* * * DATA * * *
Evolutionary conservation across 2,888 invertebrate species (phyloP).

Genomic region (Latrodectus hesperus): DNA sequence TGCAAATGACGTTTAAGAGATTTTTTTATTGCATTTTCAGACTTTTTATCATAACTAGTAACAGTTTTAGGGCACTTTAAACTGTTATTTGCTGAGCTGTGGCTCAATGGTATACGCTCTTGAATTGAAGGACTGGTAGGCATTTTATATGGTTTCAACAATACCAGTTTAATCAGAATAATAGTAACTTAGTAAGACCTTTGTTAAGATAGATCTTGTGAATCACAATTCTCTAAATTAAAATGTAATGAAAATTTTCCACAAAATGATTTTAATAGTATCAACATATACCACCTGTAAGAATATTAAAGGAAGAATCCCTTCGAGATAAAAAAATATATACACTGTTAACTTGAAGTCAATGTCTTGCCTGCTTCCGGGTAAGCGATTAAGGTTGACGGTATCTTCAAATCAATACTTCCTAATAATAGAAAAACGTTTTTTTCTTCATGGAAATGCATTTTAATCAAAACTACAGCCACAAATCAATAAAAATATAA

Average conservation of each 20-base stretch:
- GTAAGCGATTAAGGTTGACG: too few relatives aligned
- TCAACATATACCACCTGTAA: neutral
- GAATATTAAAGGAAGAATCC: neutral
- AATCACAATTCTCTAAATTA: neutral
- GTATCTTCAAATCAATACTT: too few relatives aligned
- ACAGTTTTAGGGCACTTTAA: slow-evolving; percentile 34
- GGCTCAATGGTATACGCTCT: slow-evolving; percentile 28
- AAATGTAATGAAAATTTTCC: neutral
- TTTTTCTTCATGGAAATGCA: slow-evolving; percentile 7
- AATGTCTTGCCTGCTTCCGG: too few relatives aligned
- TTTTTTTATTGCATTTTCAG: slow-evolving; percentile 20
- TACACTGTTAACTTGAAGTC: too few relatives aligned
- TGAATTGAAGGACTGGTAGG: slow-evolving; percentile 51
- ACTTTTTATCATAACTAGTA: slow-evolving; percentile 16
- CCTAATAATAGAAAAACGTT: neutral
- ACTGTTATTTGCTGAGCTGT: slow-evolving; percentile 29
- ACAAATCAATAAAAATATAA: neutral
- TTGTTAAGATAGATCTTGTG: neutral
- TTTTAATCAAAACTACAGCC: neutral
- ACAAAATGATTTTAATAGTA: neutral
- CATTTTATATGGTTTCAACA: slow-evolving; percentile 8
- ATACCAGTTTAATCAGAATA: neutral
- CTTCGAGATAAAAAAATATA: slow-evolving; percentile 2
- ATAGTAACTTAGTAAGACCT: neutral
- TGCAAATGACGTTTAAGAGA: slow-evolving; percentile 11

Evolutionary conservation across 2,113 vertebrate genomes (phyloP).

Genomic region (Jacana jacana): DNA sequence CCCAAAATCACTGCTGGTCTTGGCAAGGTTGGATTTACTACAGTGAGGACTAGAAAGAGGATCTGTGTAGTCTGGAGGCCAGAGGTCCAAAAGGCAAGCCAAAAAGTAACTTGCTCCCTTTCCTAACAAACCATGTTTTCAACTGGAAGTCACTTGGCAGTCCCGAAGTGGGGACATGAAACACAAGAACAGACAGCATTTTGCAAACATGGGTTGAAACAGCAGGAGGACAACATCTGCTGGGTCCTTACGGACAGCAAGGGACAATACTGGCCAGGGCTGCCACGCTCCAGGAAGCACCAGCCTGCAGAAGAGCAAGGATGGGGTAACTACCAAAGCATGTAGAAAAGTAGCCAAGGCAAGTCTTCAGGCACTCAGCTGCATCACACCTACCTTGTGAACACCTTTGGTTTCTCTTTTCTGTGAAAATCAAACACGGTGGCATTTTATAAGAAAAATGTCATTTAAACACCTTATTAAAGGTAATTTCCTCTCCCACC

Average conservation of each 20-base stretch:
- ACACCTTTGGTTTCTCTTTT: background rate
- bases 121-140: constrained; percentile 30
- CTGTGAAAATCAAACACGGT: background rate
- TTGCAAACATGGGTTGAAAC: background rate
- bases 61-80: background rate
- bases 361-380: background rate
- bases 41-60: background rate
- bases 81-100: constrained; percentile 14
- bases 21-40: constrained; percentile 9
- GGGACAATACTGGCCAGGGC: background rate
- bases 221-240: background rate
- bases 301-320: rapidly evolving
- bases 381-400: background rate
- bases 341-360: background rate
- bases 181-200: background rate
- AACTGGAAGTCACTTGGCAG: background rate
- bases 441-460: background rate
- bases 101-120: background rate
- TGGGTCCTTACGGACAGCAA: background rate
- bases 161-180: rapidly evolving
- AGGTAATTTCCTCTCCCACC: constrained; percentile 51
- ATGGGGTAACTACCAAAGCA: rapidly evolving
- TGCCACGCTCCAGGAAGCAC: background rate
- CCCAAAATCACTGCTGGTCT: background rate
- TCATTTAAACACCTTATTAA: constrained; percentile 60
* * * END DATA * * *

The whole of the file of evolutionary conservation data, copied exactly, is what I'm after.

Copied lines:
Evolutionary conservation across 2,888 invertebrate species (phyloP).

Genomic region (Latrodectus hesperus): DNA sequence TGCAAATGACGTTTAAGAGATTTTTTTATTGCATTTTCAGACTTTTTATCATAACTAGTAACAGTTTTAGGGCACTTTAAACTGTTATTTGCTGAGCTGTGGCTCAATGGTATACGCTCTTGAATTGAAGGACTGGTAGGCATTTTATATGGTTTCAACAATACCAGTTTAATCAGAATAATAGTAACTTAGTAAGACCTTTGTTAAGATAGATCTTGTGAATCACAATTCTCTAAATTAAAATGTAATGAAAATTTTCCACAAAATGATTTTAATAGTATCAACATATACCACCTGTAAGAATATTAAAGGAAGAATCCCTTCGAGATAAAAAAATATATACACTGTTAACTTGAAGTCAATGTCTTGCCTGCTTCCGGGTAAGCGATTAAGGTTGACGGTATCTTCAAATCAATACTTCCTAATAATAGAAAAACGTTTTTTTCTTCATGGAAATGCATTTTAATCAAAACTACAGCCACAAATCAATAAAAATATAA

Average conservation of each 20-base stretch:
- GTAAGCGATTAAGGTTGACG: too few relatives aligned
- TCAACATATACCACCTGTAA: neutral
- GAATATTAAAGGAAGAATCC: neutral
- AATCACAATTCTCTAAATTA: neutral
- GTATCTTCAAATCAATACTT: too few relatives aligned
- ACAGTTTTAGGGCACTTTAA: slow-evolving; percentile 34
- GGCTCAATGGTATACGCTCT: slow-evolving; percentile 28
- AAATGTAATGAAAATTTTCC: neutral
- TTTTTCTTCATGGAAATGCA: slow-evolving; percentile 7
- AATGTCTTGCCTGCTTCCGG: too few relatives aligned
- TTTTTTTATTGCATTTTCAG: slow-evolving; percentile 20
- TACACTGTTAACTTGAAGTC: too few relatives aligned
- TGAATTGAAGGACTGGTAGG: slow-evolving; percentile 51
- ACTTTTTATCATAACTAGTA: slow-evolving; percentile 16
- CCTAATAATAGAAAAACGTT: neutral
- ACTGTTATTTGCTGAGCTGT: slow-evolving; percentile 29
- ACAAATCAATAAAAATATAA: neutral
- TTGTTAAGATAGATCTTGTG: neutral
- TTTTAATCAAAACTACAGCC: neutral
- ACAAAATGATTTTAATAGTA: neutral
- CATTTTATATGGTTTCAACA: slow-evolving; percentile 8
- ATACCAGTTTAATCAGAATA: neutral
- CTTCGAGATAAAAAAATATA: slow-evolving; percentile 2
- ATAGTAACTTAGTAAGACCT: neutral
- TGCAAATGACGTTTAAGAGA: slow-evolving; percentile 11

Evolutionary conservation across 2,113 vertebrate genomes (phyloP).

Genomic region (Jacana jacana): DNA sequence CCCAAAATCACTGCTGGTCTTGGCAAGGTTGGATTTACTACAGTGAGGACTAGAAAGAGGATCTGTGTAGTCTGGAGGCCAGAGGTCCAAAAGGCAAGCCAAAAAGTAACTTGCTCCCTTTCCTAACAAACCATGTTTTCAACTGGAAGTCACTTGGCAGTCCCGAAGTGGGGACATGAAACACAAGAACAGACAGCATTTTGCAAACATGGGTTGAAACAGCAGGAGGACAACATCTGCTGGGTCCTTACGGACAGCAAGGGACAATACTGGCCAGGGCTGCCACGCTCCAGGAAGCACCAGCCTGCAGAAGAGCAAGGATGGGGTAACTACCAAAGCATGTAGAAAAGTAGCCAAGGCAAGTCTTCAGGCACTCAGCTGCATCACACCTACCTTGTGAACACCTTTGGTTTCTCTTTTCTGTGAAAATCAAACACGGTGGCATTTTATAAGAAAAATGTCATTTAAACACCTTATTAAAGGTAATTTCCTCTCCCACC

Average conservation of each 20-base stretch:
- ACACCTTTGGTTTCTCTTTT: background rate
- bases 121-140: constrained; percentile 30
- CTGTGAAAATCAAACACGGT: background rate
- TTGCAAACATGGGTTGAAAC: background rate
- bases 61-80: background rate
- bases 361-380: background rate
- bases 41-60: background rate
- bases 81-100: constrained; percentile 14
- bases 21-40: constrained; percentile 9
- GGGACAATACTGGCCAGGGC: background rate
- bases 221-240: background rate
- bases 301-320: rapidly evolving
- bases 381-400: background rate
- bases 341-360: background rate
- bases 181-200: background rate
- AACTGGAAGTCACTTGGCAG: background rate
- bases 441-460: background rate
- bases 101-120: background rate
- TGGGTCCTTACGGACAGCAA: background rate
- bases 161-180: rapidly evolving
- AGGTAATTTCCTCTCCCACC: constrained; percentile 51
- ATGGGGTAACTACCAAAGCA: rapidly evolving
- TGCCACGCTCCAGGAAGCAC: background rate
- CCCAAAATCACTGCTGGTCT: background rate
- TCATTTAAACACCTTATTAA: constrained; percentile 60